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By way of Abel’s distinct character traits, this episode is more introspective and pensive than the series has been for some time. Abel’s not afraid of dying; he’s afraid of turning for a reason that eventually comes to define Broken Toys as a penultimate turning point and the likely set up for the finale: the idea that there is still something human in the Walkers.

Abel simply doesn’t want to become trapped in a zombie body. But to James, the Walker Whisperer introduced in Episode 2, it’s also a reason to show mercy and pity towards the Walkers. Naturally, the game gives you plenty of leeway to consider or discard this possibility out of hand. James’ proof, after all, is tenuous, presented in a strangely poignant moment where Clementine must walk amongst the Walkers. And yet, the episode’s script, credited to Lauren Mee and Mark Darin, does powerful work bringing the idea home to Clementine in other ways.

This is the episode where the theme of the whole series starts to take shape. An older generation full of perpetual fear and greed is making way for one where each others’ humanity and ability to adapt and compromise is recognized, acknowledged, and nurtured without the need for bloodshed. The grudges and enmity of the world before Walkers don’t seem to apply to these children, or, really, any of the children growing up knowing little to nothing else. We’ve seen this stretching all the way back to Gabe and Mariana in New Frontier, and, conversely, in Season 2’s Sarah, a girl sheltered from the way the world is and mentally shattering when exposed to it.

The standout moment of this episode is right in the middle: an impromptu party for the Ericson kids to remember what they’re fighting for before wandering into the lion’s den. The kids who were actually students at Ericson before the Walkers all still have delinquency files stored that they start reading off, but after it becomes clear just how many children in the file are dead and how little the people they used to be even matter anymore, the box is put away. They sing. They hold each other. They move on. Together. It’s a powerful thing, and presented in stark contrast to what Lilly’s people are going through just down the river, rehashing the same old petty fights Clementine’s seen her whole life. Clementine’s found home and peace with her own generation, one that has known nothing else but death, and the greatness of the episode lies in watching her choose to nest in it, for her and A.J. to feel like there is a future.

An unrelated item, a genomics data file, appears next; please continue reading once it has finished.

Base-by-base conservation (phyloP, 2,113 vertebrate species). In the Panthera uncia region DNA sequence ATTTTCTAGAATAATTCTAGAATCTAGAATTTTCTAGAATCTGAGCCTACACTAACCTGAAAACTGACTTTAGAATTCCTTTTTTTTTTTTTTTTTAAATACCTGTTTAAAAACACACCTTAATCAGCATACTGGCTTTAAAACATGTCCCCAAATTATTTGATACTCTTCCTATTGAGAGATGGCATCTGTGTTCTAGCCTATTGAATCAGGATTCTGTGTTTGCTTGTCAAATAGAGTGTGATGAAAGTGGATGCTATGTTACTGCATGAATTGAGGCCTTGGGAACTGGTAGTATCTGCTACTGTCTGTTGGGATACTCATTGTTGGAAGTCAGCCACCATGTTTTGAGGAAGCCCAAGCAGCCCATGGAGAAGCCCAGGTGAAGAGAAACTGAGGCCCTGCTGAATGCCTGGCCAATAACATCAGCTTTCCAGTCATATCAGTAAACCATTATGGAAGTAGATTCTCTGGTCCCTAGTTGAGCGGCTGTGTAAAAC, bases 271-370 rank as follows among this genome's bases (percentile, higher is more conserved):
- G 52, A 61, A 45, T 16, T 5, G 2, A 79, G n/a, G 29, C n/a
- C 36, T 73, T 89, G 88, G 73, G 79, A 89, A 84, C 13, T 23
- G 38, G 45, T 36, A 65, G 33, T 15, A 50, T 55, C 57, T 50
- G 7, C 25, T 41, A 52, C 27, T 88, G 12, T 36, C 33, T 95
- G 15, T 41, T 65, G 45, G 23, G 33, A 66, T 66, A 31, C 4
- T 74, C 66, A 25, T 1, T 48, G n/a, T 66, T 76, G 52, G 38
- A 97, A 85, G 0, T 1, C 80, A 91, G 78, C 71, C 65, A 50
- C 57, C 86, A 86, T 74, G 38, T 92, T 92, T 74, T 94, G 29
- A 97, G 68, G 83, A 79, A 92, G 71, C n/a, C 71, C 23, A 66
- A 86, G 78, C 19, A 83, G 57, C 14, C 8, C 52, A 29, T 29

This is the episode where the theme of the whole series starts to take shape.

However, that still means one hell of a fight to protect it, and the latter half of the episode is a descent right back into darkness. All the skills acquired from the previous episodes come to bear in the assault on Lilly’s boat. The lack of impact from Clementine’s bow is still a factor, but it’s also much less of a linchpin on the one major Walker battle in the episode. Instead, the action side of things is hampered by some painful dips and judders in frame rate, the likes of which we haven’t seen since Telltale’s early days. Considering the fraught development history of this episode, it’s understandable, but it’s nonetheless a hindrance from time to time.

As far as the final stretch of the episode goes, it wouldn’t be The Walking Dead without things falling apart for the survivors in horrible ways, and Broken Toys saves the worst for last. The last 20 to 30 minutes are full of double-crosses, horrifying mutilations, a breathless Mexican standoff, and a moment where Clementine must decide the fate of A.J.’s soul faster and with more urgency than anything presented in the series prior–and with devastating emotional fallout.

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It’s all set up for a finale that, if all goes to plan, hits two months after this one, and finally brings The Walking Dead in for the landing it deserves. But despite the blood and bombast that ends the episode, there’s another moment in Broken Toys that does more to show you the light at the end of this bleak tunnel: a dream sequence, flashing Clementine back to the little girl who sat with Lee on a hijacked train in Season 1. She just got her hair cut and learned to shoot because she was worried about the future. In Broken Toys, the voice may be that little girl’s, but the words are a woman’s. A reluctant leader’s lament for all that’s been done, the emptiness that could be, and the weariness of what must be done to get there.